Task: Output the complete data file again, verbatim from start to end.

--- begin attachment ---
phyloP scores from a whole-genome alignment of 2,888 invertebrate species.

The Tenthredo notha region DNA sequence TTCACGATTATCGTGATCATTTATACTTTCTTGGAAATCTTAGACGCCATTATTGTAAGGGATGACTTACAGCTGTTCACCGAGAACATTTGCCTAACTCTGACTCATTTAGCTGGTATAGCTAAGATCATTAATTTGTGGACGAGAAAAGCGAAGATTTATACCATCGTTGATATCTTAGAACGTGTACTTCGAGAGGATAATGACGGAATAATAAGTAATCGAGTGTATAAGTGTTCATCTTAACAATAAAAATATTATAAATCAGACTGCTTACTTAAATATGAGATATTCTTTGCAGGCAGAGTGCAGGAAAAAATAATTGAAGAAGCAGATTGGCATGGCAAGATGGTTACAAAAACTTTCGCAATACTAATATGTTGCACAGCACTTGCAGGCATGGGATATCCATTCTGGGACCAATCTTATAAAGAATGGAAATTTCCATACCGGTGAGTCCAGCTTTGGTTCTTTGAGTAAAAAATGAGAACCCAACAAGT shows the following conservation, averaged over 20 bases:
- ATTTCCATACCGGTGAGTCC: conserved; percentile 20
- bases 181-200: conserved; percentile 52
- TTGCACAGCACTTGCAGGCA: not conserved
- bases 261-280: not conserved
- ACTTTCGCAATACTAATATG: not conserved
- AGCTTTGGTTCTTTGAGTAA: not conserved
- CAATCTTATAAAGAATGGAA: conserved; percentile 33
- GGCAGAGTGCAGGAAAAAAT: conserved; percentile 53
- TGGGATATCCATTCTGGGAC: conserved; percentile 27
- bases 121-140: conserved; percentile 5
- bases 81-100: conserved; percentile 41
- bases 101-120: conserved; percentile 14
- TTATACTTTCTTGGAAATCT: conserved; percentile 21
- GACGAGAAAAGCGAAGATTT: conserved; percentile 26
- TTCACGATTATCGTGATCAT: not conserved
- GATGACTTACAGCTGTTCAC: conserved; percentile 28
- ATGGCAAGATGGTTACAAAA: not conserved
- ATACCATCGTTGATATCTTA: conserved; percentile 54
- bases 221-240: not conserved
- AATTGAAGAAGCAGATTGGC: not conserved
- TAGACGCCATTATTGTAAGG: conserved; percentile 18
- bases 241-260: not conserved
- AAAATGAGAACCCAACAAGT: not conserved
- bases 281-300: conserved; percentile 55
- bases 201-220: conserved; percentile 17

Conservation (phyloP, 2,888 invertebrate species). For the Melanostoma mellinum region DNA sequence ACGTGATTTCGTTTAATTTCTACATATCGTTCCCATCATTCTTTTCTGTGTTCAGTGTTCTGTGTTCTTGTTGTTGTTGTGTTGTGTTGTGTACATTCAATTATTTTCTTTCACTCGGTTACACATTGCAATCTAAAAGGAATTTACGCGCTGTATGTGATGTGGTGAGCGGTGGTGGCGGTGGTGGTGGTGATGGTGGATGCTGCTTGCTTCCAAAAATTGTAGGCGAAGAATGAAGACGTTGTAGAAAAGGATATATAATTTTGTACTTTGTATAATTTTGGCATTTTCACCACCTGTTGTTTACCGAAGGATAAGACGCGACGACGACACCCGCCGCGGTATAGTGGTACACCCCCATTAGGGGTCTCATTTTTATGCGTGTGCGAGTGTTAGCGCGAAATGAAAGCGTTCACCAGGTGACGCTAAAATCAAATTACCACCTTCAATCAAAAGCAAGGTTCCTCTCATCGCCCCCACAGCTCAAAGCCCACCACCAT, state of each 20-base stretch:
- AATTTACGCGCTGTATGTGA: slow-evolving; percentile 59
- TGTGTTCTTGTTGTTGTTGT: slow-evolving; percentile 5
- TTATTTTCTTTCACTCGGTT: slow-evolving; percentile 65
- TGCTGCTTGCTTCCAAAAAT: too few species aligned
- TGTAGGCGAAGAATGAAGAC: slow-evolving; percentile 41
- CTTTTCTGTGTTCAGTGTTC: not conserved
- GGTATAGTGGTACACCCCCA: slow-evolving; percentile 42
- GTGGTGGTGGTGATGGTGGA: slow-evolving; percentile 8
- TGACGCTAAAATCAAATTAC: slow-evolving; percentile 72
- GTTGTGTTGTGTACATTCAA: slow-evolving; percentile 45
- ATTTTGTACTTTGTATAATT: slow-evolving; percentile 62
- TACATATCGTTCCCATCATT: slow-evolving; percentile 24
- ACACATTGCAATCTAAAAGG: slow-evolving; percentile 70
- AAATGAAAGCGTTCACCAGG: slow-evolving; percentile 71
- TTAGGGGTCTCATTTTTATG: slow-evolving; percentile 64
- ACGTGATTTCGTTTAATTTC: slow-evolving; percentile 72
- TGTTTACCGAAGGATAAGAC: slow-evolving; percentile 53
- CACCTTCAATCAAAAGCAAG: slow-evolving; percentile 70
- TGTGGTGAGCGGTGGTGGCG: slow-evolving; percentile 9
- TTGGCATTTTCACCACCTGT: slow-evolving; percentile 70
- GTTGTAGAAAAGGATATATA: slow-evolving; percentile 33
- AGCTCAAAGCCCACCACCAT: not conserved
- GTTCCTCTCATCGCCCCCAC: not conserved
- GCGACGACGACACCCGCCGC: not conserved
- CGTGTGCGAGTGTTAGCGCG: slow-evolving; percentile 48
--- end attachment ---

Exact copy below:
phyloP scores from a whole-genome alignment of 2,888 invertebrate species.

The Tenthredo notha region DNA sequence TTCACGATTATCGTGATCATTTATACTTTCTTGGAAATCTTAGACGCCATTATTGTAAGGGATGACTTACAGCTGTTCACCGAGAACATTTGCCTAACTCTGACTCATTTAGCTGGTATAGCTAAGATCATTAATTTGTGGACGAGAAAAGCGAAGATTTATACCATCGTTGATATCTTAGAACGTGTACTTCGAGAGGATAATGACGGAATAATAAGTAATCGAGTGTATAAGTGTTCATCTTAACAATAAAAATATTATAAATCAGACTGCTTACTTAAATATGAGATATTCTTTGCAGGCAGAGTGCAGGAAAAAATAATTGAAGAAGCAGATTGGCATGGCAAGATGGTTACAAAAACTTTCGCAATACTAATATGTTGCACAGCACTTGCAGGCATGGGATATCCATTCTGGGACCAATCTTATAAAGAATGGAAATTTCCATACCGGTGAGTCCAGCTTTGGTTCTTTGAGTAAAAAATGAGAACCCAACAAGT shows the following conservation, averaged over 20 bases:
- ATTTCCATACCGGTGAGTCC: conserved; percentile 20
- bases 181-200: conserved; percentile 52
- TTGCACAGCACTTGCAGGCA: not conserved
- bases 261-280: not conserved
- ACTTTCGCAATACTAATATG: not conserved
- AGCTTTGGTTCTTTGAGTAA: not conserved
- CAATCTTATAAAGAATGGAA: conserved; percentile 33
- GGCAGAGTGCAGGAAAAAAT: conserved; percentile 53
- TGGGATATCCATTCTGGGAC: conserved; percentile 27
- bases 121-140: conserved; percentile 5
- bases 81-100: conserved; percentile 41
- bases 101-120: conserved; percentile 14
- TTATACTTTCTTGGAAATCT: conserved; percentile 21
- GACGAGAAAAGCGAAGATTT: conserved; percentile 26
- TTCACGATTATCGTGATCAT: not conserved
- GATGACTTACAGCTGTTCAC: conserved; percentile 28
- ATGGCAAGATGGTTACAAAA: not conserved
- ATACCATCGTTGATATCTTA: conserved; percentile 54
- bases 221-240: not conserved
- AATTGAAGAAGCAGATTGGC: not conserved
- TAGACGCCATTATTGTAAGG: conserved; percentile 18
- bases 241-260: not conserved
- AAAATGAGAACCCAACAAGT: not conserved
- bases 281-300: conserved; percentile 55
- bases 201-220: conserved; percentile 17

Conservation (phyloP, 2,888 invertebrate species). For the Melanostoma mellinum region DNA sequence ACGTGATTTCGTTTAATTTCTACATATCGTTCCCATCATTCTTTTCTGTGTTCAGTGTTCTGTGTTCTTGTTGTTGTTGTGTTGTGTTGTGTACATTCAATTATTTTCTTTCACTCGGTTACACATTGCAATCTAAAAGGAATTTACGCGCTGTATGTGATGTGGTGAGCGGTGGTGGCGGTGGTGGTGGTGATGGTGGATGCTGCTTGCTTCCAAAAATTGTAGGCGAAGAATGAAGACGTTGTAGAAAAGGATATATAATTTTGTACTTTGTATAATTTTGGCATTTTCACCACCTGTTGTTTACCGAAGGATAAGACGCGACGACGACACCCGCCGCGGTATAGTGGTACACCCCCATTAGGGGTCTCATTTTTATGCGTGTGCGAGTGTTAGCGCGAAATGAAAGCGTTCACCAGGTGACGCTAAAATCAAATTACCACCTTCAATCAAAAGCAAGGTTCCTCTCATCGCCCCCACAGCTCAAAGCCCACCACCAT, state of each 20-base stretch:
- AATTTACGCGCTGTATGTGA: slow-evolving; percentile 59
- TGTGTTCTTGTTGTTGTTGT: slow-evolving; percentile 5
- TTATTTTCTTTCACTCGGTT: slow-evolving; percentile 65
- TGCTGCTTGCTTCCAAAAAT: too few species aligned
- TGTAGGCGAAGAATGAAGAC: slow-evolving; percentile 41
- CTTTTCTGTGTTCAGTGTTC: not conserved
- GGTATAGTGGTACACCCCCA: slow-evolving; percentile 42
- GTGGTGGTGGTGATGGTGGA: slow-evolving; percentile 8
- TGACGCTAAAATCAAATTAC: slow-evolving; percentile 72
- GTTGTGTTGTGTACATTCAA: slow-evolving; percentile 45
- ATTTTGTACTTTGTATAATT: slow-evolving; percentile 62
- TACATATCGTTCCCATCATT: slow-evolving; percentile 24
- ACACATTGCAATCTAAAAGG: slow-evolving; percentile 70
- AAATGAAAGCGTTCACCAGG: slow-evolving; percentile 71
- TTAGGGGTCTCATTTTTATG: slow-evolving; percentile 64
- ACGTGATTTCGTTTAATTTC: slow-evolving; percentile 72
- TGTTTACCGAAGGATAAGAC: slow-evolving; percentile 53
- CACCTTCAATCAAAAGCAAG: slow-evolving; percentile 70
- TGTGGTGAGCGGTGGTGGCG: slow-evolving; percentile 9
- TTGGCATTTTCACCACCTGT: slow-evolving; percentile 70
- GTTGTAGAAAAGGATATATA: slow-evolving; percentile 33
- AGCTCAAAGCCCACCACCAT: not conserved
- GTTCCTCTCATCGCCCCCAC: not conserved
- GCGACGACGACACCCGCCGC: not conserved
- CGTGTGCGAGTGTTAGCGCG: slow-evolving; percentile 48